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Sophie Nicole Culière was born in Paris in 1994. At a young age she moves to Shanghai and subsequently to London to begin her artistic studies. Her work explores the nature of the human body and its representation by exploiting the capacity of photography to bend material realities and distinctions. With her series Pulsive, in which the photographs embody an ambiguous representation of the human body, the artist tackles the notion of space by playing with interiority and exteriority. With her work Lake, the play with perspective allows the human body to become a landscape. Scale, as a consequence, is also put into question.

With her latest work entitled Idolation, the artist explores the idea of space in a different way. With this work, she comments upon spatial setting and context, and the way in which classical representations of the body have idealized it. The use of the colour red is powerful for the different connotations it implies in different cultural contexts. It is used as a medium to explore ideas of intimacy and interiority in a more comprehensive way.







Artist Liamimage Hughes was born in Sydney Australia in 1989 and now lives and works in London UK. His work is an examination of the function of the photographic image

within a spatial practice. They are the results of the reportage of a cognitive adventure, of deep observation and a hyper-processing of lived experience. Seemingly bucolic landscapes have been rendered in postcard-sized prints; the opening shot for ‘cult’ television drama Twin Peaks is reworked; a row of windows reflect back the image of the city around them. The object quality of the photographs and how they operate in the space of the exhibition is considered. In this case by using a variety of formats and printing techniques. By involving himself in a study of spaces the artist hopes to create friction around our perception of the imagery, and in turn, of the spaces we occupy.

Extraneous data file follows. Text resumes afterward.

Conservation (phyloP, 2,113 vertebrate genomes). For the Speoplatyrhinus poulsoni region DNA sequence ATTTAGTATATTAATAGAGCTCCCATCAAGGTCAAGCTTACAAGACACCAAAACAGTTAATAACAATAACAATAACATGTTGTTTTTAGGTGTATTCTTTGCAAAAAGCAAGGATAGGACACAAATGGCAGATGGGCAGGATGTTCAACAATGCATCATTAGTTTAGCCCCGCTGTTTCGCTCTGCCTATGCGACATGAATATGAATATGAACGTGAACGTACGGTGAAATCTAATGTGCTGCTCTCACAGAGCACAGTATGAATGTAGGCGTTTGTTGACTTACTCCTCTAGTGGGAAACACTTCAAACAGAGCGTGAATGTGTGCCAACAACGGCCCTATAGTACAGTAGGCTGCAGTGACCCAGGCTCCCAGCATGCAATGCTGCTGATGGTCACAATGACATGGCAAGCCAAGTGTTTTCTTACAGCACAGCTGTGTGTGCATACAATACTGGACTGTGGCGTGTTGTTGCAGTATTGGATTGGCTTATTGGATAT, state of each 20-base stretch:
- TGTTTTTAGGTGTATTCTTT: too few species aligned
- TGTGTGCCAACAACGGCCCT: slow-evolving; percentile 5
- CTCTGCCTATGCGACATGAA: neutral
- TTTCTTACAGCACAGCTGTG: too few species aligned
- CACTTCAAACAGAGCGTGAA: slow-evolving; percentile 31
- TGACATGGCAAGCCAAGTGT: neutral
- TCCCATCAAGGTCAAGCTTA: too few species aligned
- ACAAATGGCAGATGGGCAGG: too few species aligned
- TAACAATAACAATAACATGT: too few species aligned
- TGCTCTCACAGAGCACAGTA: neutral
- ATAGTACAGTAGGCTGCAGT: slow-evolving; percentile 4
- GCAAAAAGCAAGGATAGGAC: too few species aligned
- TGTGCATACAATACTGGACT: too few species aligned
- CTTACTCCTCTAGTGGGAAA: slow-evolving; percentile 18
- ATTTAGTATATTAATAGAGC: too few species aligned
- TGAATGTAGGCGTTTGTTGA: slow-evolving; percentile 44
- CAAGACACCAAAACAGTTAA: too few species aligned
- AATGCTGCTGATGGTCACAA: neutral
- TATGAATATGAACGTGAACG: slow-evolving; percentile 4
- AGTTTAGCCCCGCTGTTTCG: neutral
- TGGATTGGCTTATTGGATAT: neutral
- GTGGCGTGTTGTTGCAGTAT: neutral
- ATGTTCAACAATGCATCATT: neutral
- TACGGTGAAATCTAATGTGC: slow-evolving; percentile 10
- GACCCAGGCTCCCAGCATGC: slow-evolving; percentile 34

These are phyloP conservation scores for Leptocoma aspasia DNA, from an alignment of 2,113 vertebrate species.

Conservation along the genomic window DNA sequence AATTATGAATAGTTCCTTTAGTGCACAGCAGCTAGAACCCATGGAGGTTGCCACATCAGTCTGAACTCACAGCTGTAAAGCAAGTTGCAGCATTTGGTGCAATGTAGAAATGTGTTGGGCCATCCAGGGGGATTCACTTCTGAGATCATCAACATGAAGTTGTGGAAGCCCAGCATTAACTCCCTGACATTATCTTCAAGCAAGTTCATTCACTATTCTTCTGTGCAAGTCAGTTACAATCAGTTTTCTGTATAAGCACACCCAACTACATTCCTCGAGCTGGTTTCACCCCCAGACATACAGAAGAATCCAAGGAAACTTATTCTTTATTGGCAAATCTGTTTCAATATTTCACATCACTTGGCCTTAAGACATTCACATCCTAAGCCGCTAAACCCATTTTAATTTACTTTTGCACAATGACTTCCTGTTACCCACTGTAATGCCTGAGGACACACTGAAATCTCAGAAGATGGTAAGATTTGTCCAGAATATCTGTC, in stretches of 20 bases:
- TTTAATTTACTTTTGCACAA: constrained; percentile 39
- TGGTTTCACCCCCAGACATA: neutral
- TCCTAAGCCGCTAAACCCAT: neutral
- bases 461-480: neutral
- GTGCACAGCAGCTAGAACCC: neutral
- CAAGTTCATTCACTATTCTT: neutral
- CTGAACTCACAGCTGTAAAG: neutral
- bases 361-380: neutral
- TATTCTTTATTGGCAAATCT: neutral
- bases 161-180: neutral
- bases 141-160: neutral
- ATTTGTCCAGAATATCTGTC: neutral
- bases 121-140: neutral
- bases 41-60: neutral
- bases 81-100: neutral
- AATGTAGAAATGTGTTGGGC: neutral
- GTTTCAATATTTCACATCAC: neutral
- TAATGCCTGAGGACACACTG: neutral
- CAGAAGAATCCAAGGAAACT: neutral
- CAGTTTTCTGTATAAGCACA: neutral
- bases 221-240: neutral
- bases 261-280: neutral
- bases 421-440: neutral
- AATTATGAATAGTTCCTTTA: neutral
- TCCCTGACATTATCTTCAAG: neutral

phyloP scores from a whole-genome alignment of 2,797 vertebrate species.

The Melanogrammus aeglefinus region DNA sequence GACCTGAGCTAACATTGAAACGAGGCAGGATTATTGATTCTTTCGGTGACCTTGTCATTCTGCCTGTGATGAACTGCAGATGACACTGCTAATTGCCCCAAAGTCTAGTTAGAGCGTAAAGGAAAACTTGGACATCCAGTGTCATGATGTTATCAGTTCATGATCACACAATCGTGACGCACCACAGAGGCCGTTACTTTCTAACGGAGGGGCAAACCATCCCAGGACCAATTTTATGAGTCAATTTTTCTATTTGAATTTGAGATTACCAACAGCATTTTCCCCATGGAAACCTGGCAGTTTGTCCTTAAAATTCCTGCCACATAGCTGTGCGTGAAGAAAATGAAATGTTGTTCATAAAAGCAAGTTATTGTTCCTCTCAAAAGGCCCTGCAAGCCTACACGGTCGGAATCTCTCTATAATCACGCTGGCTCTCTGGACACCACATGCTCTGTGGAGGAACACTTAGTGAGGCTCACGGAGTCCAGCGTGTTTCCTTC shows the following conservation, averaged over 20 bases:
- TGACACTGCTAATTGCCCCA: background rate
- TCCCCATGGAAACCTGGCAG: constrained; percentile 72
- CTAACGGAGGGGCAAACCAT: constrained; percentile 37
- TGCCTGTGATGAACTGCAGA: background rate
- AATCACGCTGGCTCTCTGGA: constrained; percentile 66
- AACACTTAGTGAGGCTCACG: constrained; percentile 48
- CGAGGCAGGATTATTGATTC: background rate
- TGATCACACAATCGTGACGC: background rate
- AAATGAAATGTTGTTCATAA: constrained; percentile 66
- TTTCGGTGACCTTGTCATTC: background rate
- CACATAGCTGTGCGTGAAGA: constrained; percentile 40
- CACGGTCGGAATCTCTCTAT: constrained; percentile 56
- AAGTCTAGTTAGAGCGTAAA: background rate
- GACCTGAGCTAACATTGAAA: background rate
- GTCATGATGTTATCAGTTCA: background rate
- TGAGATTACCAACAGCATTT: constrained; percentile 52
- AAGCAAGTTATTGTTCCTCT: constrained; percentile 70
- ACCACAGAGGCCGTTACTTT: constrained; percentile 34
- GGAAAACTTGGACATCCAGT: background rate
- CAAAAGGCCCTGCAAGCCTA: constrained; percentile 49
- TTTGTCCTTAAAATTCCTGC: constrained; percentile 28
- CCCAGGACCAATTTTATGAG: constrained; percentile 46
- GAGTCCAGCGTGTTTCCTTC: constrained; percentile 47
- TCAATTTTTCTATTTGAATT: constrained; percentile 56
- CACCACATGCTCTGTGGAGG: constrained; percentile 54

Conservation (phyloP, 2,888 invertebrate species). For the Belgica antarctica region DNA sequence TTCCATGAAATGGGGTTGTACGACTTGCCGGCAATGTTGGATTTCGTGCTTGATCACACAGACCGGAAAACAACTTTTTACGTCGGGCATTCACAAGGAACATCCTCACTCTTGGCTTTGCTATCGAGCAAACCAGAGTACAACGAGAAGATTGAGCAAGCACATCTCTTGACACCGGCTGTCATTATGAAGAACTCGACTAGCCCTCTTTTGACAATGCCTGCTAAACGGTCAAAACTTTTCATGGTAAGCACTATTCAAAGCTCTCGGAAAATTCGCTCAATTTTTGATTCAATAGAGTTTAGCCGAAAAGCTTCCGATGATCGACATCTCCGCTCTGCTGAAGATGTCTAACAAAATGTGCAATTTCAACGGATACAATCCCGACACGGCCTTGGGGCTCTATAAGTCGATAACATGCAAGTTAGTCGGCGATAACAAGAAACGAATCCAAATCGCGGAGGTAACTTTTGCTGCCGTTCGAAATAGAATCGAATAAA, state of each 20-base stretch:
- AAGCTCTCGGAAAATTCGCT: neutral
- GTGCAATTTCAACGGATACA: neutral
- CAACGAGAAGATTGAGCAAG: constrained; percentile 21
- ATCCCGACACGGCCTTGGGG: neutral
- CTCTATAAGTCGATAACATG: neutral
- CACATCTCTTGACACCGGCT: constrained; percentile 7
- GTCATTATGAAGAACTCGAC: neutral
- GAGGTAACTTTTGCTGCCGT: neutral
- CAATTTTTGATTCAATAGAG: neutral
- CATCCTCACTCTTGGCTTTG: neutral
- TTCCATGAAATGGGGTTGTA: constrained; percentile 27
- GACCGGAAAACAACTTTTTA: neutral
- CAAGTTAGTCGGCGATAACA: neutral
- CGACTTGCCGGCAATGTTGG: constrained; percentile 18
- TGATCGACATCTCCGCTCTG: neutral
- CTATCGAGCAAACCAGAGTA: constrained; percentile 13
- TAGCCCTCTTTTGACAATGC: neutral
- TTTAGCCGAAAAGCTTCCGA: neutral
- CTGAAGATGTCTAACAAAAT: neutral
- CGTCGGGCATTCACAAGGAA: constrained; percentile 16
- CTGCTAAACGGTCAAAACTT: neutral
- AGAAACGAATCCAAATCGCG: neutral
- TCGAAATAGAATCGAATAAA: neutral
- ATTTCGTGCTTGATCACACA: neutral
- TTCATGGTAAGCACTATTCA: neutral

Eva Crossan Jory was born in London in 1994 where she studies and works. Her research focuses on the interaction between human beings and the architecture that surrounds them. Through photography, Crossan Jory explores how these two entities are co-dependent by establishing aesthetic links. The interest of the artist revolves around the relationship between individuals and habitats, with a particular attention towards the ones who live in apartments. In her photographs one can see a contemporary outlook on the history of the popular English houses. Eva Crossan Jory is currently finishing her joint degree in History of Art and Fine Arts at Goldsmiths, University of London, where she coordinates and organises diverse extra-curricular projects.




Baldassare Ruspoli was born in Florence in 1993 and now lives and works in London. His practice revolves around photography, painting and sculpture. With his installation POLAROID, made especially for the ballroom of Palazzo Biscari and its architecture, the artist disorients the viewer with a visual duplication of certain details of the very exhibitory space. Ruspoli proposes an observation of a detail “as it is”, allowing hidden or overlooked spaces to be seen. Commenting upon his work, the artist explains: “the purist element issued from the purification of standard forms is not a copy, but a creation whose end is to materialize the object in all its generality and its invariability”.




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Melissa Magnuson is an American artist with studios in London UK, Idaho USA and British Columbia Canada working primarily in photography, video and sound. Escaping the confines of the studios and travelling to remote locations, she documents the temporal aspect of the world by considering landscape not as an object, but a dynamic process. Recurring themes in the work include the effects of power and intervention in landscape, social identities and environmental concerns.




Pietro Librizzi, born in Palermo in 1993, works with photographs, cinematic footage and sounds, gathered with intuition and purposelessness. Since their irrational acquisition, these objects begin to expand in layers and tangents, demanding an archaeological inquiry and investigative, crafty montage. The attempts to resolve these occurrences betray a spasmodic interest for method and scientific scepticism and how the distortion or destruction of such values affect, invert and reposition the work. The pieces presented address a minute attention towards the elements that inhabit a mother image, where pixellation and stratification lead to a geographical analysis of the photograph and produce a new daughter image; its relocation and its chemical and physical journeys, from reality to digital image and into fabric prints, ultimately grants the artist new space for phenomenological and aesthetic research. Currently living in London to pursue his artistic studies, Librizzi frequently travels back to Sicily to take part in projects and exhibitions in his natal village, Petralia Soprana (PA).